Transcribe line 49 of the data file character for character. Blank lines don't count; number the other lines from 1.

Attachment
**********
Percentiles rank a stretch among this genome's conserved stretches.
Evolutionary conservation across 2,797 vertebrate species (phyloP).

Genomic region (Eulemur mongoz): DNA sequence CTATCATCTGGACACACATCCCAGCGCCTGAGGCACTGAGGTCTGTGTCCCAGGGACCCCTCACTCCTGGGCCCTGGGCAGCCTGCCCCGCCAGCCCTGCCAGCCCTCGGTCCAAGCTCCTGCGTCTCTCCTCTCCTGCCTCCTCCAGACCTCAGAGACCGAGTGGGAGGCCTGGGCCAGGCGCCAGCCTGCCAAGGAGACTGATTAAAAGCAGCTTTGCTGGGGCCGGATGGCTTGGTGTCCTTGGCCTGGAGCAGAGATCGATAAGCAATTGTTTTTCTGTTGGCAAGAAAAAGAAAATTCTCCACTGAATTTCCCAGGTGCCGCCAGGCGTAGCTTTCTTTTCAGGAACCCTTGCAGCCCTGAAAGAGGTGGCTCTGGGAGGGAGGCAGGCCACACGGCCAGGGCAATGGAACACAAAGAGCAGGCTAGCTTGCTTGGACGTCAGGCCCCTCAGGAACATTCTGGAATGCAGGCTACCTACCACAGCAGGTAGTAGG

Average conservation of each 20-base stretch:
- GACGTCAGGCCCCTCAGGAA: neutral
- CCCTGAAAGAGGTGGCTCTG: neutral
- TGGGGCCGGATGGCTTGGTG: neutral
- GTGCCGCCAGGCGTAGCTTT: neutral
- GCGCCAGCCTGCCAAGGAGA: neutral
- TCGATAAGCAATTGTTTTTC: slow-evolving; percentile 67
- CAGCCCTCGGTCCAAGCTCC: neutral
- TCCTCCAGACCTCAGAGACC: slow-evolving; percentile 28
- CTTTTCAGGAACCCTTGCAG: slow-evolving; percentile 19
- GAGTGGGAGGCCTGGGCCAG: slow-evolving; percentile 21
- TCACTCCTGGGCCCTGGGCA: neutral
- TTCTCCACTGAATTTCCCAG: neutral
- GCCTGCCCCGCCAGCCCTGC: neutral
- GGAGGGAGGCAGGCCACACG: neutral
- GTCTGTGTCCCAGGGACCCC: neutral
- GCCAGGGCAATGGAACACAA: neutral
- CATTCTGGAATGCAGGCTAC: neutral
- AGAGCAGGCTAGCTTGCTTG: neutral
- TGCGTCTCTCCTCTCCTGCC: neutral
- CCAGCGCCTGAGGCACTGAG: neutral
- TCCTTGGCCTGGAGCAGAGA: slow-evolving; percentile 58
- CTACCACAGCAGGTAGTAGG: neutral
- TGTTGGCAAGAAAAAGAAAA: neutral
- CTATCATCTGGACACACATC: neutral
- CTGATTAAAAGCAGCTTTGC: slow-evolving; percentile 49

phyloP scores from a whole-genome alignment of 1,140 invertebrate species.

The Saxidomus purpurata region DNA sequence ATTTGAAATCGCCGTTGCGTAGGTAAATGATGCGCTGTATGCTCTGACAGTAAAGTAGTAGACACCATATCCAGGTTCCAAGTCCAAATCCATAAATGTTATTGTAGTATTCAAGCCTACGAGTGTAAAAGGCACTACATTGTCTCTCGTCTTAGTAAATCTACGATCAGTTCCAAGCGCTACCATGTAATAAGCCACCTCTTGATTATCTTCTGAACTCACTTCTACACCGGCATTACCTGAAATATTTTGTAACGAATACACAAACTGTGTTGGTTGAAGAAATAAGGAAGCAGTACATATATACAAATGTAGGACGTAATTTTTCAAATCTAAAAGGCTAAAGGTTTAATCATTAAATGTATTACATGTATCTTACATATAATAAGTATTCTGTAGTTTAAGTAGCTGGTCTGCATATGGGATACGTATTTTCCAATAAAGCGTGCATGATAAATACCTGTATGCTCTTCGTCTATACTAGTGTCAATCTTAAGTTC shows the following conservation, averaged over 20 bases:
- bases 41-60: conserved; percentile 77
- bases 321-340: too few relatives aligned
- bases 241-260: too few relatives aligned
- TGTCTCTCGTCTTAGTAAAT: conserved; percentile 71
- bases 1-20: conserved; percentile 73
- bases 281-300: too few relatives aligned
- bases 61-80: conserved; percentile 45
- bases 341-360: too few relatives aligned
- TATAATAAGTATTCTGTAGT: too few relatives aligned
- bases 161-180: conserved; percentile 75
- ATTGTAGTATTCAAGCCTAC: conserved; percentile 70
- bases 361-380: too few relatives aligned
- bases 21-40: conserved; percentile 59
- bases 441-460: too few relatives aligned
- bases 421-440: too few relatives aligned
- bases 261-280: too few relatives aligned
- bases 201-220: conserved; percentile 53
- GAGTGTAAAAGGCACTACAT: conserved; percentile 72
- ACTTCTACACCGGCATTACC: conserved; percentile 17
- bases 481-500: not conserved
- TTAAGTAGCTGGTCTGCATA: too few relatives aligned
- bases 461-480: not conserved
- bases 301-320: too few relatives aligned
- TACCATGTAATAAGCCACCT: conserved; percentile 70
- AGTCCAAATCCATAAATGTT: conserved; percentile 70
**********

- GAGTGTAAAAGGCACTACAT: conserved; percentile 72